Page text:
The province states the changes are ‘intended to support the competitiveness of the oil and gas industry while ensuring the ongoing viability of municipalities’.

Throughout the review process, RMA has expressed concern that the review was not focused on maintaining the objectivity of the property assessment system while modernizing measures and values to reflect new technology.

Instead, the Government of Alberta based the review on the assumption that the assessment system could be manipulated to reduce costs for the oil and gas industry through reduced assessment and taxation.

Although RMA provided significant data and analysis indicating that many of the changes proposed to the assessment system through the review would have significant fiscal and viability impacts on the municipalities (and provide limited competitiveness benefits to industry), the options currently being considered by provincial decision-makers reflect a lack of focus on the important role of property taxes in municipal operations, including to provide the infrastructure and services that the oil and gas industry relies on.

The RMA also gave approximately 12 different ideal approaches to the Ministers of Municipal Affairs, Energy, Junior Minister for Natural Gas and Energy, and the Canadian Association of Petroleum Producers (CAPP) [who represent four per cent of Oil and Gas companies and represent 8 per cent of production].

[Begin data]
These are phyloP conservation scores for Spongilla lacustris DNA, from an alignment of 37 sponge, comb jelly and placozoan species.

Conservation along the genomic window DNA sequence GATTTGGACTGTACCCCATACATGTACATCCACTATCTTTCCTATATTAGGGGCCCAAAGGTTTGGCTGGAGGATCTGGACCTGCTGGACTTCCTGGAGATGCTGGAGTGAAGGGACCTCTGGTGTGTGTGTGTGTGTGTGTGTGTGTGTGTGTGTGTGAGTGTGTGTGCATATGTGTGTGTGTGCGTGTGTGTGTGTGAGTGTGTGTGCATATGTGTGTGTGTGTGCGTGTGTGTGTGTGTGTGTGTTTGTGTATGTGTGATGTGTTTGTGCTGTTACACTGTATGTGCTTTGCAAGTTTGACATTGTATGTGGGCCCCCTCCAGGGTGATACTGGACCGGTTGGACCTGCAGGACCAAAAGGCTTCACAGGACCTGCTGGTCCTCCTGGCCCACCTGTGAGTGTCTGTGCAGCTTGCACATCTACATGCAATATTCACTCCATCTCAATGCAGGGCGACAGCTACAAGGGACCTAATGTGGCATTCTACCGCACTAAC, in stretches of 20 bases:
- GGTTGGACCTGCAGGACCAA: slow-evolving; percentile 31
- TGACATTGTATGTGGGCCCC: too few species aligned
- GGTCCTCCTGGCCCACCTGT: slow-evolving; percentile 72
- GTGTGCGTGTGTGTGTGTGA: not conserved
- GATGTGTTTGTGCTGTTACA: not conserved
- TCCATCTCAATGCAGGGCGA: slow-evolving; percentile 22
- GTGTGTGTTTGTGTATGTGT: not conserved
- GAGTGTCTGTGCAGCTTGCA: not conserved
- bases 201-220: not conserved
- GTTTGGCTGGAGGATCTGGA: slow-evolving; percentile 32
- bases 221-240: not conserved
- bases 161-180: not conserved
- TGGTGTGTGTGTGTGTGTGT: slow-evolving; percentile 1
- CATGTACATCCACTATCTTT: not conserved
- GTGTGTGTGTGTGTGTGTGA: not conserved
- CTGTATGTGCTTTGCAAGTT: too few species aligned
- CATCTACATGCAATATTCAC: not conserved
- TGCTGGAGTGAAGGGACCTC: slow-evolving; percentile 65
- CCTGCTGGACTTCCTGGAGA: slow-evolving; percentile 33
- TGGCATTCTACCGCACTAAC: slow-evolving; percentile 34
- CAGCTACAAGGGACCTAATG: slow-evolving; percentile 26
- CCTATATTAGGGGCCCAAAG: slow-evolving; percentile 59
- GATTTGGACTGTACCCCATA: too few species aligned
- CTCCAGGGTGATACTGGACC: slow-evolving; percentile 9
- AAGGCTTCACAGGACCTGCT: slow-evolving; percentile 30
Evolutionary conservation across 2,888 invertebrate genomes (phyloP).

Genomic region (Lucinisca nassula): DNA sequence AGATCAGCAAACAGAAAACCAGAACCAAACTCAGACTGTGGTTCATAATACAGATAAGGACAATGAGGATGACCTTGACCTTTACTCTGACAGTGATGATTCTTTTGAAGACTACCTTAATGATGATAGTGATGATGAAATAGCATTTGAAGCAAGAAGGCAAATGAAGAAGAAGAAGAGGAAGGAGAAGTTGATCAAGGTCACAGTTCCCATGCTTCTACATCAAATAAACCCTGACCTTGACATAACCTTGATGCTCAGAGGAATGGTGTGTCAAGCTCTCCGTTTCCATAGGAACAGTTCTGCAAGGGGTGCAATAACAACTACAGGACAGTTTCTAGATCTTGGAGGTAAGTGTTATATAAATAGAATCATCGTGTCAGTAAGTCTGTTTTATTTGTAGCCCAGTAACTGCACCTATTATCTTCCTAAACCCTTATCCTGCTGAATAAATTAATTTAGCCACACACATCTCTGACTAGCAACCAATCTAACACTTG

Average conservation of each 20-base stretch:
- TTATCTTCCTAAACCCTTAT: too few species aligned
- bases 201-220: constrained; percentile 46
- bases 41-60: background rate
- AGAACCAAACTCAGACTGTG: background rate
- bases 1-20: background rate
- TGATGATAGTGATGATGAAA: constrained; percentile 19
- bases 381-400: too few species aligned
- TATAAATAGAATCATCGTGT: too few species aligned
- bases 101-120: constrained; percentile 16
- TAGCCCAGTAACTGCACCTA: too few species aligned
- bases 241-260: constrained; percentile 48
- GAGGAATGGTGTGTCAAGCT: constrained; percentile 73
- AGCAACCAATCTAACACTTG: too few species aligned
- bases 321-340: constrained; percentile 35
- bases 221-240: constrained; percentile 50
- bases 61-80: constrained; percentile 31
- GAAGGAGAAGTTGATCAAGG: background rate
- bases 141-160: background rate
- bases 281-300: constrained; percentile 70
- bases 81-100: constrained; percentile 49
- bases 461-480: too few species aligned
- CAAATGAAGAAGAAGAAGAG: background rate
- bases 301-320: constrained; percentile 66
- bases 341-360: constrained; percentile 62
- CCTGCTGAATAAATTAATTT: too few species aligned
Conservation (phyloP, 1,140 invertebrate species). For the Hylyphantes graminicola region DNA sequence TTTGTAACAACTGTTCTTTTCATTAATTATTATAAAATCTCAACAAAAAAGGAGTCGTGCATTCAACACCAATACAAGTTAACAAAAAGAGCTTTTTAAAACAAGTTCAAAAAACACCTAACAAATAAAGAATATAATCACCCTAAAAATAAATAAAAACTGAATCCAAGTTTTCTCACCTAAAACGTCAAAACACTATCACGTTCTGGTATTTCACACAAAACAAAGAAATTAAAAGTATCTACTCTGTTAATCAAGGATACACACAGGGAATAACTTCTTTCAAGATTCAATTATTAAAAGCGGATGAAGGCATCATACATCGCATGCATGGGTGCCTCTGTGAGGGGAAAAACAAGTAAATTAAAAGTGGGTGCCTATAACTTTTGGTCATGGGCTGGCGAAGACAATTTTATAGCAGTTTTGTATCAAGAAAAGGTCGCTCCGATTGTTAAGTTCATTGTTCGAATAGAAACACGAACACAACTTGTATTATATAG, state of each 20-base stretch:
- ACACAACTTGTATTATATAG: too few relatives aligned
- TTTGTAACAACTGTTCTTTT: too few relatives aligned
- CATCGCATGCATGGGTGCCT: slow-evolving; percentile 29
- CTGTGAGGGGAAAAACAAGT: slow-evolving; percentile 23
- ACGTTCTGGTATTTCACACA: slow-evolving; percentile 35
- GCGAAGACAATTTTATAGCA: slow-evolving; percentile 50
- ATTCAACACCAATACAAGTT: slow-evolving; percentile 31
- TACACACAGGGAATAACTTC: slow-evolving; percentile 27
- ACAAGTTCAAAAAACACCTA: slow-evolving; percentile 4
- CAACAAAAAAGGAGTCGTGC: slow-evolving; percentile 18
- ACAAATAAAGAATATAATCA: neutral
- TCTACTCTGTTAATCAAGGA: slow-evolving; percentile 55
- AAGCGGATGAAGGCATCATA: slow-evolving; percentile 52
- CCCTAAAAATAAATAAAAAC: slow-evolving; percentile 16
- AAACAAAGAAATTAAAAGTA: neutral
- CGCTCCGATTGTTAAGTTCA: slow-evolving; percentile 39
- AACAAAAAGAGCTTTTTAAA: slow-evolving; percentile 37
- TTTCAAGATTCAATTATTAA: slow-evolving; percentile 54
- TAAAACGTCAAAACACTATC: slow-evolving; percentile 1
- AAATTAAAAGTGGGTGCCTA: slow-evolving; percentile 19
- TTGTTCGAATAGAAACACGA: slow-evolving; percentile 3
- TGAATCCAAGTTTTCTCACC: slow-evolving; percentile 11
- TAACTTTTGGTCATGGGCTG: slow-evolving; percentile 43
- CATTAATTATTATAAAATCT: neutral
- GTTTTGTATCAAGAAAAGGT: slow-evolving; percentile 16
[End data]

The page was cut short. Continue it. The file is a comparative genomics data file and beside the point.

Reeve Wannstrom said all were ignored with the only proposal that came forward was from CAPP, who are pushing for the most extreme scenario, and would push almost all rural municipalities into extreme viability issues.

“Forcing the rural municipalities to increase taxation by 200 per cent or more will drive business and residents away, and will make it impossible for us to attract any new investment in the municipality. This will continue to push businesses of Rural Alberta to the #2 corridor. Even the current wind and solar projects in our municipality could end up terminating their projects because of the changes in taxation,” concluded Wannstrom.

No decisions have been made to the model as of yet but may change by late August with the implementation beginning 2021.

 

Terri Huxley

ECA Review

About the author

Terri Huxley

Terri Huxley

Terri grew up on a grain farm near Drumheller, Alberta with an eye for the beautiful and uncharted. Living in such a unique and diverse area has helped her become the photographer and reporter she is today.

Coming from the East Central region getting this newspaper on her dinner table growing up, it helped her understand the community she now serves.

In May 2019, Terri was awarded Alberta Weekly Newspaper Association (AWNA) Canada's Energy Citizens Photographic Awards Sports Action – First Place as well as first for the same sports action image nationally with the Canadian Community Newspaper Association (CCNA). Fast forward to 2020, she has won second in the same category for the AWNA.